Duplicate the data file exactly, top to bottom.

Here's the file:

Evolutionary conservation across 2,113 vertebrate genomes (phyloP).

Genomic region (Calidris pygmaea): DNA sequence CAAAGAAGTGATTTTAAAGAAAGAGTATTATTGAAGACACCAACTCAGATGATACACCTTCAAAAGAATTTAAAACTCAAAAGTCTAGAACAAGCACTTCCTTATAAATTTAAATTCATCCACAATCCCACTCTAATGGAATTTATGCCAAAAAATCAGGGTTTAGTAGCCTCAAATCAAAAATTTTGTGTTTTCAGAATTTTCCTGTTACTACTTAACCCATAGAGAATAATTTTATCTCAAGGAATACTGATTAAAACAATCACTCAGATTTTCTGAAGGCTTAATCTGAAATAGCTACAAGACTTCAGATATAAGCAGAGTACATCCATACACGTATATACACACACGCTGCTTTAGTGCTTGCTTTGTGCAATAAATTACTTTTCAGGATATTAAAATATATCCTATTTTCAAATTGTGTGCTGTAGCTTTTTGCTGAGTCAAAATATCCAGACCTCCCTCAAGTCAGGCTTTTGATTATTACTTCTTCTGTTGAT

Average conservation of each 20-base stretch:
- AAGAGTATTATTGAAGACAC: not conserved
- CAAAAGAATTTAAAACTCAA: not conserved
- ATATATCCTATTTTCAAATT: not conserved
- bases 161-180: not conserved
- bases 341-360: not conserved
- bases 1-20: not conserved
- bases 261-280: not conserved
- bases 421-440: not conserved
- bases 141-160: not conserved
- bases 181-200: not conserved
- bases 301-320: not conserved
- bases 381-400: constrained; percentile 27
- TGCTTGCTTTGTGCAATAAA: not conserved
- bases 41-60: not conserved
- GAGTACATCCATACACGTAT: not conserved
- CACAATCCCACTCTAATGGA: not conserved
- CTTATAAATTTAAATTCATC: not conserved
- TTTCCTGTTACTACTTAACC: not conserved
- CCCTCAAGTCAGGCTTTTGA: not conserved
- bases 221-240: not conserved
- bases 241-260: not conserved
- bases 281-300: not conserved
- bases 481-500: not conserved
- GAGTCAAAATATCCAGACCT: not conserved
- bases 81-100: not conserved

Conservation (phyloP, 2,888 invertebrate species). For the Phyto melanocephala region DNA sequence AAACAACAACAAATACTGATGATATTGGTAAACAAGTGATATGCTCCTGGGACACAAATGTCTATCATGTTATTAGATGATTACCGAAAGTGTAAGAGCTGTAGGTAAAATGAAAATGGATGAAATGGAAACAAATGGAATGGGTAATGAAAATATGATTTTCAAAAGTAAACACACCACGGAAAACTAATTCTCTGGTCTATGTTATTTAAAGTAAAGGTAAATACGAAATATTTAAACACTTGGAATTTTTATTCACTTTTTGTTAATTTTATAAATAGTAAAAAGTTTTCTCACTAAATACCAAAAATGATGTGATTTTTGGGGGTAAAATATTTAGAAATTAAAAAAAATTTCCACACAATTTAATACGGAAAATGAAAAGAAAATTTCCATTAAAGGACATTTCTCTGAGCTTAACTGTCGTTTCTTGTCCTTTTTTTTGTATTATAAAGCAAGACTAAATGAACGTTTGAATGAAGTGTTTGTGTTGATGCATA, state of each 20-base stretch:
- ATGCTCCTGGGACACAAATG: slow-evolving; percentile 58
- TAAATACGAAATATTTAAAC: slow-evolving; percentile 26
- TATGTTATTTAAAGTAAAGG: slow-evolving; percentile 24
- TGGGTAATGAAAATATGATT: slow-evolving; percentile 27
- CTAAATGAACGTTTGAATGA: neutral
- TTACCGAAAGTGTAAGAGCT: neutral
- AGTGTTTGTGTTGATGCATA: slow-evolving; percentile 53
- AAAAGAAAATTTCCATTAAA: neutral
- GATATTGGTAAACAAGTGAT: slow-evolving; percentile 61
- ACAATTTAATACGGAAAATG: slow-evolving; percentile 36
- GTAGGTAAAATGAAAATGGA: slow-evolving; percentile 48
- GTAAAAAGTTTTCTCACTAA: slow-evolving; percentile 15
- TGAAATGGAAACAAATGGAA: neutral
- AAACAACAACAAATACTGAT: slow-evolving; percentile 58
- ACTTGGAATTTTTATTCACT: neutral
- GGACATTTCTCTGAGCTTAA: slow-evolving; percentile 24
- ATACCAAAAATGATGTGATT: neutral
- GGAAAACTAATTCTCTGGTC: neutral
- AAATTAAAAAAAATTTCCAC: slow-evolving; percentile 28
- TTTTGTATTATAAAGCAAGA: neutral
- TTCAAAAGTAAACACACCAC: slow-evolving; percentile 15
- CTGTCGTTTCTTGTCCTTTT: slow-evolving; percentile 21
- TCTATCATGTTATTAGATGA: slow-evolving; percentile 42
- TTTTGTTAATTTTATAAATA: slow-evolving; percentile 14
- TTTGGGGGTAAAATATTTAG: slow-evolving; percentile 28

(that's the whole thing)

Evolutionary conservation across 2,113 vertebrate genomes (phyloP).

Genomic region (Calidris pygmaea): DNA sequence CAAAGAAGTGATTTTAAAGAAAGAGTATTATTGAAGACACCAACTCAGATGATACACCTTCAAAAGAATTTAAAACTCAAAAGTCTAGAACAAGCACTTCCTTATAAATTTAAATTCATCCACAATCCCACTCTAATGGAATTTATGCCAAAAAATCAGGGTTTAGTAGCCTCAAATCAAAAATTTTGTGTTTTCAGAATTTTCCTGTTACTACTTAACCCATAGAGAATAATTTTATCTCAAGGAATACTGATTAAAACAATCACTCAGATTTTCTGAAGGCTTAATCTGAAATAGCTACAAGACTTCAGATATAAGCAGAGTACATCCATACACGTATATACACACACGCTGCTTTAGTGCTTGCTTTGTGCAATAAATTACTTTTCAGGATATTAAAATATATCCTATTTTCAAATTGTGTGCTGTAGCTTTTTGCTGAGTCAAAATATCCAGACCTCCCTCAAGTCAGGCTTTTGATTATTACTTCTTCTGTTGAT

Average conservation of each 20-base stretch:
- AAGAGTATTATTGAAGACAC: not conserved
- CAAAAGAATTTAAAACTCAA: not conserved
- ATATATCCTATTTTCAAATT: not conserved
- bases 161-180: not conserved
- bases 341-360: not conserved
- bases 1-20: not conserved
- bases 261-280: not conserved
- bases 421-440: not conserved
- bases 141-160: not conserved
- bases 181-200: not conserved
- bases 301-320: not conserved
- bases 381-400: constrained; percentile 27
- TGCTTGCTTTGTGCAATAAA: not conserved
- bases 41-60: not conserved
- GAGTACATCCATACACGTAT: not conserved
- CACAATCCCACTCTAATGGA: not conserved
- CTTATAAATTTAAATTCATC: not conserved
- TTTCCTGTTACTACTTAACC: not conserved
- CCCTCAAGTCAGGCTTTTGA: not conserved
- bases 221-240: not conserved
- bases 241-260: not conserved
- bases 281-300: not conserved
- bases 481-500: not conserved
- GAGTCAAAATATCCAGACCT: not conserved
- bases 81-100: not conserved

Conservation (phyloP, 2,888 invertebrate species). For the Phyto melanocephala region DNA sequence AAACAACAACAAATACTGATGATATTGGTAAACAAGTGATATGCTCCTGGGACACAAATGTCTATCATGTTATTAGATGATTACCGAAAGTGTAAGAGCTGTAGGTAAAATGAAAATGGATGAAATGGAAACAAATGGAATGGGTAATGAAAATATGATTTTCAAAAGTAAACACACCACGGAAAACTAATTCTCTGGTCTATGTTATTTAAAGTAAAGGTAAATACGAAATATTTAAACACTTGGAATTTTTATTCACTTTTTGTTAATTTTATAAATAGTAAAAAGTTTTCTCACTAAATACCAAAAATGATGTGATTTTTGGGGGTAAAATATTTAGAAATTAAAAAAAATTTCCACACAATTTAATACGGAAAATGAAAAGAAAATTTCCATTAAAGGACATTTCTCTGAGCTTAACTGTCGTTTCTTGTCCTTTTTTTTGTATTATAAAGCAAGACTAAATGAACGTTTGAATGAAGTGTTTGTGTTGATGCATA, state of each 20-base stretch:
- ATGCTCCTGGGACACAAATG: slow-evolving; percentile 58
- TAAATACGAAATATTTAAAC: slow-evolving; percentile 26
- TATGTTATTTAAAGTAAAGG: slow-evolving; percentile 24
- TGGGTAATGAAAATATGATT: slow-evolving; percentile 27
- CTAAATGAACGTTTGAATGA: neutral
- TTACCGAAAGTGTAAGAGCT: neutral
- AGTGTTTGTGTTGATGCATA: slow-evolving; percentile 53
- AAAAGAAAATTTCCATTAAA: neutral
- GATATTGGTAAACAAGTGAT: slow-evolving; percentile 61
- ACAATTTAATACGGAAAATG: slow-evolving; percentile 36
- GTAGGTAAAATGAAAATGGA: slow-evolving; percentile 48
- GTAAAAAGTTTTCTCACTAA: slow-evolving; percentile 15
- TGAAATGGAAACAAATGGAA: neutral
- AAACAACAACAAATACTGAT: slow-evolving; percentile 58
- ACTTGGAATTTTTATTCACT: neutral
- GGACATTTCTCTGAGCTTAA: slow-evolving; percentile 24
- ATACCAAAAATGATGTGATT: neutral
- GGAAAACTAATTCTCTGGTC: neutral
- AAATTAAAAAAAATTTCCAC: slow-evolving; percentile 28
- TTTTGTATTATAAAGCAAGA: neutral
- TTCAAAAGTAAACACACCAC: slow-evolving; percentile 15
- CTGTCGTTTCTTGTCCTTTT: slow-evolving; percentile 21
- TCTATCATGTTATTAGATGA: slow-evolving; percentile 42
- TTTTGTTAATTTTATAAATA: slow-evolving; percentile 14
- TTTGGGGGTAAAATATTTAG: slow-evolving; percentile 28